A new reason for people to explore the beauty of Springfield's Southside has popped up this summer.
South Side in Bloom
is a new event dedicated to highlighting a variety of historical sites and community gardens throughout the Southside.
"We think this will show that there's a lot more life on the Southside of Springfield than a lot of people take time to know," says Steve Schlather, tour organizer. "Some of these stops are relatively unknown to the general public and some others are well known.
"It's good for people to know what's happening here. Some of these are places people thought were useless, but with a little organizations, people's time, grant money, and support, we can do something that benefits a whole neighborhood or the whole community."
Schlather is a volunteer with Melrose Acres Urban Agriculture Project
and says the idea of a small tour of a couple Southside park and garden properties kept popping into his head. But, he wasn't sure if there would be enough interest to bring his idea to life.
After asking around to gauge interest, the idea quickly garnered support and snowballed into the event coming this Saturday, July 30, from 10 a.m. to 4 p.m. South Side in Bloom will highlight 10 neighborhood parks, gardens and historical sites that help bring beauty, greenspace, and fresh produce to the Southside of the city.
And, South Side in Bloom keys up with two other annual events at stops along the tour - Grilling in the Garden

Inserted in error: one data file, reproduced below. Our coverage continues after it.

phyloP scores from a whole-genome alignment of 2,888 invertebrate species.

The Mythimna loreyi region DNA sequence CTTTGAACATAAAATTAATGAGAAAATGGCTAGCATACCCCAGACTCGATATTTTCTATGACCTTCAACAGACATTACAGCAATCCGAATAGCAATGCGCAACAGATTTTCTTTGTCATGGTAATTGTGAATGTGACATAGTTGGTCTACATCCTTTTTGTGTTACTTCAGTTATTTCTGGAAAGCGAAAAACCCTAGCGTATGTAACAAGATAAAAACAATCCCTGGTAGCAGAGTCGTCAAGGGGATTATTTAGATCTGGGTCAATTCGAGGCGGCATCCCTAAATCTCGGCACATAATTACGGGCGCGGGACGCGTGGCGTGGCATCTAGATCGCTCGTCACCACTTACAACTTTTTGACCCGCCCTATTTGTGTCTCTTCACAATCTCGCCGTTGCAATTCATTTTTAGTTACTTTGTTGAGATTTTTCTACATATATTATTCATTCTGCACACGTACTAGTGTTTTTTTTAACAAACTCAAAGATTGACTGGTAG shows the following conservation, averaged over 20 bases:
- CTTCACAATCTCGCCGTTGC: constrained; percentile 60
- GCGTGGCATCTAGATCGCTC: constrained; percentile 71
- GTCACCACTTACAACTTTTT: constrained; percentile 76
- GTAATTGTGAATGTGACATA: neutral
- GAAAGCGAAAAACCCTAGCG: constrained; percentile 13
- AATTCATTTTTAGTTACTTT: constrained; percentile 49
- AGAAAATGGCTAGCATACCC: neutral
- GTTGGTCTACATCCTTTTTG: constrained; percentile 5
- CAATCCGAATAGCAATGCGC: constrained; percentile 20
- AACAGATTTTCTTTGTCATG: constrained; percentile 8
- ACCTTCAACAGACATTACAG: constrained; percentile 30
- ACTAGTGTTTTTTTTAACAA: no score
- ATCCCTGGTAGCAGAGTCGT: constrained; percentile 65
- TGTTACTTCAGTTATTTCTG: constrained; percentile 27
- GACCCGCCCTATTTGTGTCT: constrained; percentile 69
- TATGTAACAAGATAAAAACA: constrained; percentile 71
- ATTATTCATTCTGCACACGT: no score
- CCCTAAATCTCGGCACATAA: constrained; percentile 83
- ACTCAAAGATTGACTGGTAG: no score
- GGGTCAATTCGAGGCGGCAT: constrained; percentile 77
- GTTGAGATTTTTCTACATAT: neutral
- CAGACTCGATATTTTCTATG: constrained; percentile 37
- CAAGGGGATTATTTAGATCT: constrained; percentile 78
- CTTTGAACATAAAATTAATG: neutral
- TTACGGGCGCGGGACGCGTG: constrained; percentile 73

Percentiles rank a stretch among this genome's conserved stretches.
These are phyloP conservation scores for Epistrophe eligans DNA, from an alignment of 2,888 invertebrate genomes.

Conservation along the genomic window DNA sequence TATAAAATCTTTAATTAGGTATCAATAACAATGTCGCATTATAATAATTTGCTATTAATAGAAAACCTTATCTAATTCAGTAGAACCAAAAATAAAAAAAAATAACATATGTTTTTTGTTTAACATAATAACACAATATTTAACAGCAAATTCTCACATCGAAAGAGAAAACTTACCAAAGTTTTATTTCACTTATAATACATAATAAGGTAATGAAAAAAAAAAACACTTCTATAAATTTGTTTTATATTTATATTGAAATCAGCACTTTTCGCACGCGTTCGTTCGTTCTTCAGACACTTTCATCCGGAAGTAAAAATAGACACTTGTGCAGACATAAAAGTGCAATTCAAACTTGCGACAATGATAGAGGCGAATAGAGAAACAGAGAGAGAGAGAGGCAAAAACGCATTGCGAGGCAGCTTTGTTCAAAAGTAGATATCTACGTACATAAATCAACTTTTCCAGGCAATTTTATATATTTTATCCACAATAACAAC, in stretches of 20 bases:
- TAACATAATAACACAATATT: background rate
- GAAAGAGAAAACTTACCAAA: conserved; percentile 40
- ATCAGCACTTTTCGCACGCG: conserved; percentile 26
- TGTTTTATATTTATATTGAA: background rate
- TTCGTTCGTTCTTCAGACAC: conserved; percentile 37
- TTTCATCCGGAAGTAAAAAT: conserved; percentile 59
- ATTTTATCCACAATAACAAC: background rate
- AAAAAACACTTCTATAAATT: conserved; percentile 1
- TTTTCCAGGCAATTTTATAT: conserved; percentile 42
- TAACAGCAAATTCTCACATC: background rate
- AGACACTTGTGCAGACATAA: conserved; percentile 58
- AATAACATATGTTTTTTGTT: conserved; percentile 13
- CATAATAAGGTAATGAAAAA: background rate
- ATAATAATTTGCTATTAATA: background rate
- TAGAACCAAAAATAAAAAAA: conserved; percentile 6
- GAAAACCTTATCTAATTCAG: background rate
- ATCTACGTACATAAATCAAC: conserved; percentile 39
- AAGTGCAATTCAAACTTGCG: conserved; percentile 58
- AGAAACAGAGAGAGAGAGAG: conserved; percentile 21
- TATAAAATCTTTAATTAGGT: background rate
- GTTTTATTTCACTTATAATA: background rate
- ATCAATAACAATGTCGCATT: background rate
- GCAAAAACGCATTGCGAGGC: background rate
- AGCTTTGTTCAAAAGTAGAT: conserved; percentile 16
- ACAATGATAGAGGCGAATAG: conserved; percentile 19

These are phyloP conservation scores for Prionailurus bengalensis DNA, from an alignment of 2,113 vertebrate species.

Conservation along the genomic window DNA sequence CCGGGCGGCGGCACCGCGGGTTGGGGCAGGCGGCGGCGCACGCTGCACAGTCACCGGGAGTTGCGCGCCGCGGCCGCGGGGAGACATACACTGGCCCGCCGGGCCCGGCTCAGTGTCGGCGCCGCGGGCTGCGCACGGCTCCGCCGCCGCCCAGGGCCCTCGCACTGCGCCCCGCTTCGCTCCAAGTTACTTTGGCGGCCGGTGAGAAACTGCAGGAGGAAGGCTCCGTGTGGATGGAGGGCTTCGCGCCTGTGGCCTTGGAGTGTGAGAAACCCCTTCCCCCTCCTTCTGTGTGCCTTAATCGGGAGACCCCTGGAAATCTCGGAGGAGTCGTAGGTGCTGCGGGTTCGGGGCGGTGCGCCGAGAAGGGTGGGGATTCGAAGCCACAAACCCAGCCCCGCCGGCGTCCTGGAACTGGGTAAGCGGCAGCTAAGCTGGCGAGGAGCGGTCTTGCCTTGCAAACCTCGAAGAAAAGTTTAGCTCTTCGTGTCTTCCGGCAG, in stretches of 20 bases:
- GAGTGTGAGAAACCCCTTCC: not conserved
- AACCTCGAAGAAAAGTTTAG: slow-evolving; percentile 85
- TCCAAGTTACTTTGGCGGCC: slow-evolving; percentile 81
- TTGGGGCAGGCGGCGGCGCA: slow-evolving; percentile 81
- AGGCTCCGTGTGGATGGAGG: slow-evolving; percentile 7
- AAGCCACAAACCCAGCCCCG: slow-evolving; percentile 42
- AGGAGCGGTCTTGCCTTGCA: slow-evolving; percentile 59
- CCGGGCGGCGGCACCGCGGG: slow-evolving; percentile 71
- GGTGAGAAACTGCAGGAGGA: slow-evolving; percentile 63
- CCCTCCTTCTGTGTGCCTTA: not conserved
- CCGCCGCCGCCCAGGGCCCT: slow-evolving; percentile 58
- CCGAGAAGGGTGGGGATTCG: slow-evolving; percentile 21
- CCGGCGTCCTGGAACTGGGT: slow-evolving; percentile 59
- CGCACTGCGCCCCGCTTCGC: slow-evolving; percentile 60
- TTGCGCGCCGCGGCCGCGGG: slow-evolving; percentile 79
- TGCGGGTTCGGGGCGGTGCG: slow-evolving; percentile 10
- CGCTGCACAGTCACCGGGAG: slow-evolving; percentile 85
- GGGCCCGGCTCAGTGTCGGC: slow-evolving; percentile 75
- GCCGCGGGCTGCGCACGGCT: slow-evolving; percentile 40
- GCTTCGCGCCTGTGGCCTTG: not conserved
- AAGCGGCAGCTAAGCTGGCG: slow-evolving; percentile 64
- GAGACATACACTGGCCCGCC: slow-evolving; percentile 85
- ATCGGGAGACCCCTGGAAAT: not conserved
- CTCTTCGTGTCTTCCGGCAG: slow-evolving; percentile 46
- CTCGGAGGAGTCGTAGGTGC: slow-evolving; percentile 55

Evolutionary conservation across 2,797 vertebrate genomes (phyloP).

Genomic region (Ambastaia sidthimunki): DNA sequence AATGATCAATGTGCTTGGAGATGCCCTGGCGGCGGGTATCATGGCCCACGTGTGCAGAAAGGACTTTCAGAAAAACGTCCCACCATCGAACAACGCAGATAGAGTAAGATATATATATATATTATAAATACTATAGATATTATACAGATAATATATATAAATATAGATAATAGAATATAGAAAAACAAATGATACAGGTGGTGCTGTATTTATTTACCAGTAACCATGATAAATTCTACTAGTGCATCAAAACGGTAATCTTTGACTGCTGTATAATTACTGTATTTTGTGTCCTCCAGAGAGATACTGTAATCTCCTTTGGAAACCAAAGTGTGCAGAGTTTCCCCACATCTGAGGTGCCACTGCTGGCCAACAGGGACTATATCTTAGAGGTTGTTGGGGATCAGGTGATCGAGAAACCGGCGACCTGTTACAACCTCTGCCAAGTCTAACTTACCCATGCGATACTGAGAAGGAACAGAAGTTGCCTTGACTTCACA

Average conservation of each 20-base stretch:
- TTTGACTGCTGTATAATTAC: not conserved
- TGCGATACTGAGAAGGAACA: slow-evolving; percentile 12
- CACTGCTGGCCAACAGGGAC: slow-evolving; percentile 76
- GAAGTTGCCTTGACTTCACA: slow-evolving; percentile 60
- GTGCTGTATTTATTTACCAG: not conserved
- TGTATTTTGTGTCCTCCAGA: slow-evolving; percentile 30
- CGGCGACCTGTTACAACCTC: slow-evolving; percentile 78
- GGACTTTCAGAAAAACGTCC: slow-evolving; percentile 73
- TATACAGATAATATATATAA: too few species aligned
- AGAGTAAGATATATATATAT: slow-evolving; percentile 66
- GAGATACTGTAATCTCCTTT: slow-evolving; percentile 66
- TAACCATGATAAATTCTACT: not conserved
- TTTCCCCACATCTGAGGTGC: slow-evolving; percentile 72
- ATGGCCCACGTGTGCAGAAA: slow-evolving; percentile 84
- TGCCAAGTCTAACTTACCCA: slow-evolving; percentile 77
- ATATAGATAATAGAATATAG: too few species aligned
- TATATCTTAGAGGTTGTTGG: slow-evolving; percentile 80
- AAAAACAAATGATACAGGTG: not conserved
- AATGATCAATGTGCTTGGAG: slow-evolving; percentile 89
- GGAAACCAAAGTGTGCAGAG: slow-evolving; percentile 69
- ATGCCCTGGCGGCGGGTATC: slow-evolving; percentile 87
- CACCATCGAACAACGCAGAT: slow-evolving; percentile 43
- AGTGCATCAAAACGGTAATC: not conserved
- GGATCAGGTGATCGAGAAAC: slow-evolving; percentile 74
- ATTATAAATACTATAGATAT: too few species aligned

at Jefferson Street Oasis
and Tchotchke Palooza
at Hartman Rock Garden
Attendees can start anywhere along the free tour and make their way from site to site to see how some of the spaces that used to be unused, abandoned land have been transformed into productive spaces.
Karlos Marshall, president of The Conscious Connect
, has researched the positive impact a walkable greenspace ecosystem has on the health and social well-being of communities.
Marshall's research has been specific to the power of pocket parks and placemaking in Springfield's Southside.
"It's taking these properties from being vacant to being vibrant and renewing a sense of pride in these communities with these spaces," Marshall says.
By creating a scene of essential greenspaces embedded in a neighborhood's fabric, he says, the spaces themselves build a sense of community.
"Hopefully (South Side in Bloom) will get people to visit the Southside who typically wouldn't," Schlather says. "If you think about the southwest quadrant in Springfield, there's very little that people need to go there for to do their regular business - you have to go Downtown to go to the post office or for the courthouse.
"A lot of the bad reputation of the southwest quadrant is because people have never been there and don't know what it has to offer. If we can get people out there to look around and see, they can not only realize what it has to offer and change perceptions, but also lead people to get involved and build on the momentum to make a difference in the Southside."
Stops included along South Side in Bloom:
- Auburn J. Tolliver Peace Garden, South Limestone Street and Prairie Avenue
- Gammon House, 620 Piqua Place
- Green Environmental Outreach Garden, 724 S. Plum St.
- Hartman Rock Garden, 1905 Russell Ave.
- Innisfallen Inspiration Garder, 1051 S. Yellow Springs St.
- Jefferson Street Oasis, 1027 W. High St.
- Keep Clark County Beautiful Sunflower Field, 500 W. Grand Ave.
- Melrose Acres Urban Agriculture Project, 1030 McCain Ave.
- Promise Neighborhood Visioning Garden, 1217 Linden Ave.
- Woodward Avenue Family Park - 1615 Woodward Ave.
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